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Whiskey for my Men, Beer for my Hoopleheads: pt. 3 photo

Read Kevin Mahler's Introduction to his ongoing 5-part "Portrait Series Paralleling Characters in HBO’s Deadwood with Contemporaneous Pop Country Musicians," and check out previous parts 1 and 2 here. 


“(Whiskey For My Men) Beer For My Horses” was a song by Toby Keith and Willie Nelson that was released in 2003 and dominated country music FM radio for the next three years. It was everywhere.

This song was among the last in a long line of Toby Keith songs that leveraged post-9/11 emotions to unleash the darkest demons of American nationalism. Toby Keith’s songs of this era were catchy, funny, and yet… xenophobic. The TK songs of this era seemed to echo the opinions of Fox News hosts. They were also punctuated by bumper sticker poetry and the addictive guitar licks, drum fills, and percussive surprises carried out by Nashville’s finest studio musicians.

The song was about vigilantism. It was about civilians taking the law into their own hands and then taking a little too much pleasure in meting out justice. It was about frustration with the perceived seepage of urban problems into rural America ー and addressing this frustration with contempful, alcohol-fueled delivery of corporal punishment.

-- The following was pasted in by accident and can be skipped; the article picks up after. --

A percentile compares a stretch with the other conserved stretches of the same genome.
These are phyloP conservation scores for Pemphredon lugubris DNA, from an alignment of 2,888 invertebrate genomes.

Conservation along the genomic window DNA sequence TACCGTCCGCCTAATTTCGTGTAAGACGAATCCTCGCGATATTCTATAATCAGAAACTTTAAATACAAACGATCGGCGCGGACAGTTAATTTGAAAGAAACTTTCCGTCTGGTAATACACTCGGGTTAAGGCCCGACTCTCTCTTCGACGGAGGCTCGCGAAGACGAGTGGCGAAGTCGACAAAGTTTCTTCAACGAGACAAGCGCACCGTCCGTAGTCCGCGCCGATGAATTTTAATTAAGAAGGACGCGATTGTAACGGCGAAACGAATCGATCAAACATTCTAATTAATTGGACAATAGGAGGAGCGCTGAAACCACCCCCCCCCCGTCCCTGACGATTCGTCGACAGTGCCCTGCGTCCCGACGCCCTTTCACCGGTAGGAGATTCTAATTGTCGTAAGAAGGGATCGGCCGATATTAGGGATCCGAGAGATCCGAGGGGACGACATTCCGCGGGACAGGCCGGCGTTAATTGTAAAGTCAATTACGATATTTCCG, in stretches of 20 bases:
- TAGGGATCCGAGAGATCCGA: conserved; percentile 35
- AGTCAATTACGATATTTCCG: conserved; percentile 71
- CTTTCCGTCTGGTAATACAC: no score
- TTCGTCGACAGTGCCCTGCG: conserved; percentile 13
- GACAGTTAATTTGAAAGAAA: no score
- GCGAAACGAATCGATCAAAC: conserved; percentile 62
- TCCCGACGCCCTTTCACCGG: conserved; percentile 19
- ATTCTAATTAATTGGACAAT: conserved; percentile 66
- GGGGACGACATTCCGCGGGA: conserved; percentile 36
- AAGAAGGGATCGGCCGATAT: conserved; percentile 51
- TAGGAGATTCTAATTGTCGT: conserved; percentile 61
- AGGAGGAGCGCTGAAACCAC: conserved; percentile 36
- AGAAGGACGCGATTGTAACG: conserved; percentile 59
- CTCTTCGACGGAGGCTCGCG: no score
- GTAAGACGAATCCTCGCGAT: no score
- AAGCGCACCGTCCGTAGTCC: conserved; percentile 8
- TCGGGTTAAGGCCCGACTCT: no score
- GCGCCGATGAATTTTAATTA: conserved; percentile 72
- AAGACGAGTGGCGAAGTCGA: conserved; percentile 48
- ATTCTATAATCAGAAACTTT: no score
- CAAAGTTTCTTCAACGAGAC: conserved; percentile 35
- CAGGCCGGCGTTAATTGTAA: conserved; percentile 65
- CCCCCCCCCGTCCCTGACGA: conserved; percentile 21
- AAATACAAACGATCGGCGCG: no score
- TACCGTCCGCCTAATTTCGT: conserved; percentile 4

Sixteen years later, I can still hear the opening riff and the simplistic melody. The vocal mics were turned up so high, you can almost hear Toby and Willie patting themselves on the back after every line they deliver, believing they have successfully positioned themselves among the Hollywood Western lawmen and American Western troubadours of yore.

They are chest-bumping, high fiving, and back slapping. But this is no sport. This is a Culture War they are fighting. Allusions to “The Maker,” “Grandpappy,” and “Pappy” elevate these sentiments to a higher calling and a historical precedent that may or may not be real.

The fact that this song was sung by Keith allowed the videographer of the even-more-troublesome official video (a CMT perennial of the day) and the listeners’ imaginations to cloak and garnish all of this in the accessories of the season’s highest calling ー Nationalism.

This was the soundtrack of America at the time that Deadwood was born on HBO.

Most country music listeners did not tune into HBO on Sunday nights to watch a period drama with dialogue that bore a closer resemblance to Shakespeare than John Wayne. Most HBO aficionados did not listen to country music.

But for those of us who did, we saw a richer, more complex depiction of the world we heard about on the radio. Where the first, idealized frontiersmen who took the law into their own hands did so for reasons that were mercenary, defensive, political ー but never patriotic or righteous.

Below the portraits are haikus that explain the similarities I see between the personalities.


Charlie Utter (Dayton Callie) and John Anderson

Evocative of Wild
Bill, not that smart but super
wise, he calms his friends.


A.W. Merrick (Jeffrey Jones) and Wynonna

No one else on earth
could ever love me like you,
Mister Blazanov!


Whitney Ellsworth (Jim Beaver) and Trace Atkins

Shoulder the burden!
He got shot because his wife
got a little cray.


General Samuel Fields (Franklin Ajaye) and Kenny Chesney

Tryin’ to get to
San Francisco, but he may
not get there in time.


Tom Nuttall (Leon Rippy) and Aaron Tippin

Serving working men,
All rise for the Boneshaker!
Fall for anything.


image: Kevin Mahler